From the Middle English, meaning one who is wise, a male practitioner of the Traditional Magical Arts, a male witch.
Before modern times, virtually every village and town in Britain and Northern Europe had at least one member of the community that was an "adept", a master of magic. If a male, he was sometimes called a "wizard". As with most Wise Women, wizards were thought of as cunning, in the sense of being bright and especially gifted. Wizards were often highly respected members of the community.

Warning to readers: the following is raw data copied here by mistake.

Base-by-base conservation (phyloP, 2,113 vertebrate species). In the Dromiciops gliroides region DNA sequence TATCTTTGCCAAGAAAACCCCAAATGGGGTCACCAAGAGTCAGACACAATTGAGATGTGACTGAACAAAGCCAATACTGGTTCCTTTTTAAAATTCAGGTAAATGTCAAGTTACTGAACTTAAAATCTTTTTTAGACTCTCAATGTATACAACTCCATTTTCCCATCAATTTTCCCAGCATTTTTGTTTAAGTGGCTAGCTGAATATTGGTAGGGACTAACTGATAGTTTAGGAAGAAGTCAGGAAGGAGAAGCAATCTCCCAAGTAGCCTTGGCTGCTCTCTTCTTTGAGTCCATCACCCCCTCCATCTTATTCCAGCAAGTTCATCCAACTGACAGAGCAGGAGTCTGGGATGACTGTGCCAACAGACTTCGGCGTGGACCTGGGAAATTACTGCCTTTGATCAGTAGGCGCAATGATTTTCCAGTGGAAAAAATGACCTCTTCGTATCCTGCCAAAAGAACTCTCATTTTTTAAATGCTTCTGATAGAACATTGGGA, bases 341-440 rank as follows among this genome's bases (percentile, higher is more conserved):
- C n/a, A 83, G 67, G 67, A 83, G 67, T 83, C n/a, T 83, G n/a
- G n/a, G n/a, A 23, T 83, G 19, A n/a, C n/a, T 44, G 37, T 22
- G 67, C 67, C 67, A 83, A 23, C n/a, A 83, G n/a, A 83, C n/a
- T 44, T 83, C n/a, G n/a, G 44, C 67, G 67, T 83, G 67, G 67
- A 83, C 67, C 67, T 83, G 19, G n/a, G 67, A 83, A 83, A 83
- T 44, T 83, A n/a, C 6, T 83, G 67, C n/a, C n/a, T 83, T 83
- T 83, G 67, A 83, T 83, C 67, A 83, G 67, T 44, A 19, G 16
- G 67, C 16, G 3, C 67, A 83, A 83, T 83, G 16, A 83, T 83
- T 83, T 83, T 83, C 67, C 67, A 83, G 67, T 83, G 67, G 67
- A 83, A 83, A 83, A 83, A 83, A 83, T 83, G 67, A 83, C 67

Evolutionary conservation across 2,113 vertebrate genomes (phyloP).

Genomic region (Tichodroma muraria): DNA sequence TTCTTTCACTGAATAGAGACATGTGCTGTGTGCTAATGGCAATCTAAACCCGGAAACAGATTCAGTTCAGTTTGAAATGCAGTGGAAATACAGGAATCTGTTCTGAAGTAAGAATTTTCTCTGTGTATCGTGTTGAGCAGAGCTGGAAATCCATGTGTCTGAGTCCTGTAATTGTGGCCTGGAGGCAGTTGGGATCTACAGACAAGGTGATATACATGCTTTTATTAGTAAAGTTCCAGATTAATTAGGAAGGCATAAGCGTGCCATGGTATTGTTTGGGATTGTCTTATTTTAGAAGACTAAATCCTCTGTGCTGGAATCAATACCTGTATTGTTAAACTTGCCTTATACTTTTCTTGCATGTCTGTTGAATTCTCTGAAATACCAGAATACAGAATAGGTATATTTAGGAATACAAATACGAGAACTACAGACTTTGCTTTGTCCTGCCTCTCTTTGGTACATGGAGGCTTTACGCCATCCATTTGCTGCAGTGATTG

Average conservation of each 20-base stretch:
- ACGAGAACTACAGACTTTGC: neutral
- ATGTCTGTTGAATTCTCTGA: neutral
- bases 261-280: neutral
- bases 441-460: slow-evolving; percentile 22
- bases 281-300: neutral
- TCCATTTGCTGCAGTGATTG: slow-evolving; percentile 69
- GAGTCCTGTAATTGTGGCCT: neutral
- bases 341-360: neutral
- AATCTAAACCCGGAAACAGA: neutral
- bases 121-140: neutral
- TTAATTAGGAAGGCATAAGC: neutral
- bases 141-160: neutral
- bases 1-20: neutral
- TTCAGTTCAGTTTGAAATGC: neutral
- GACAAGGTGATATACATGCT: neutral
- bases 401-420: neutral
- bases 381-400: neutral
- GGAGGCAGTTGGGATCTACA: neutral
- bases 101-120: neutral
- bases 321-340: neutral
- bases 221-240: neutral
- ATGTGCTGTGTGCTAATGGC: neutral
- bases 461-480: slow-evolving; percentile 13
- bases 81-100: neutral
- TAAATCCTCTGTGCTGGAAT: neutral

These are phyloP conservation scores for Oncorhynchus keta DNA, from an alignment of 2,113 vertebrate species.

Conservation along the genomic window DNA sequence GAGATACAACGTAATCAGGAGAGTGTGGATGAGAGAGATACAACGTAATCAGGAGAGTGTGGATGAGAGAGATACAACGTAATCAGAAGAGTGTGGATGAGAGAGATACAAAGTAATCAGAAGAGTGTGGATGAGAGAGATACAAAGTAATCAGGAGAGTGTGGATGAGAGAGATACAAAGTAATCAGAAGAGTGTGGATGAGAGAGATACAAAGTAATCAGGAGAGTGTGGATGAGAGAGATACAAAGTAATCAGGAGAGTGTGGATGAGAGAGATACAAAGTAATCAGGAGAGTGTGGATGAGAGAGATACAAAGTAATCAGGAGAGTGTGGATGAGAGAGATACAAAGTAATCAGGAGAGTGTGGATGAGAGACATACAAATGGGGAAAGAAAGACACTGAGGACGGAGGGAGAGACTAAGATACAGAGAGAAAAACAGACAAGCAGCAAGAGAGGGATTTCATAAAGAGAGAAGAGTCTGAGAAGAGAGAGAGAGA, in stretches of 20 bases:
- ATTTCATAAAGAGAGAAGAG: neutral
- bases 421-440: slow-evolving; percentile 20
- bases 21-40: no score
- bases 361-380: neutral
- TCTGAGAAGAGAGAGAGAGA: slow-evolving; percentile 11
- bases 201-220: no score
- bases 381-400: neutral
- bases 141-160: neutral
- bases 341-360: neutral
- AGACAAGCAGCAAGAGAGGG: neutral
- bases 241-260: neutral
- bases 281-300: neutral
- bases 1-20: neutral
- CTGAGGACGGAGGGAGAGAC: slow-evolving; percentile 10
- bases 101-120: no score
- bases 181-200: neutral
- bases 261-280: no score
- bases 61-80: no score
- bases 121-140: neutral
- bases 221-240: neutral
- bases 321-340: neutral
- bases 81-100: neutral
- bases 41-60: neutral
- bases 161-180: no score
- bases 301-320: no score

In England, the Witchcraft Acts of 1542, 1563, and 1604 made felonies of the most popular services wizards and wise women provided. However, many were protected from criminal prosecution because of their wide popularity, especially by their more powerful clientele. Nevertheless, if in some way they offended, they could and would be prosecuted under the Witchcraft Act.
Even though "wizard" is not an offensive term, it is usually not used in the witchcraft community today. Maybe it should.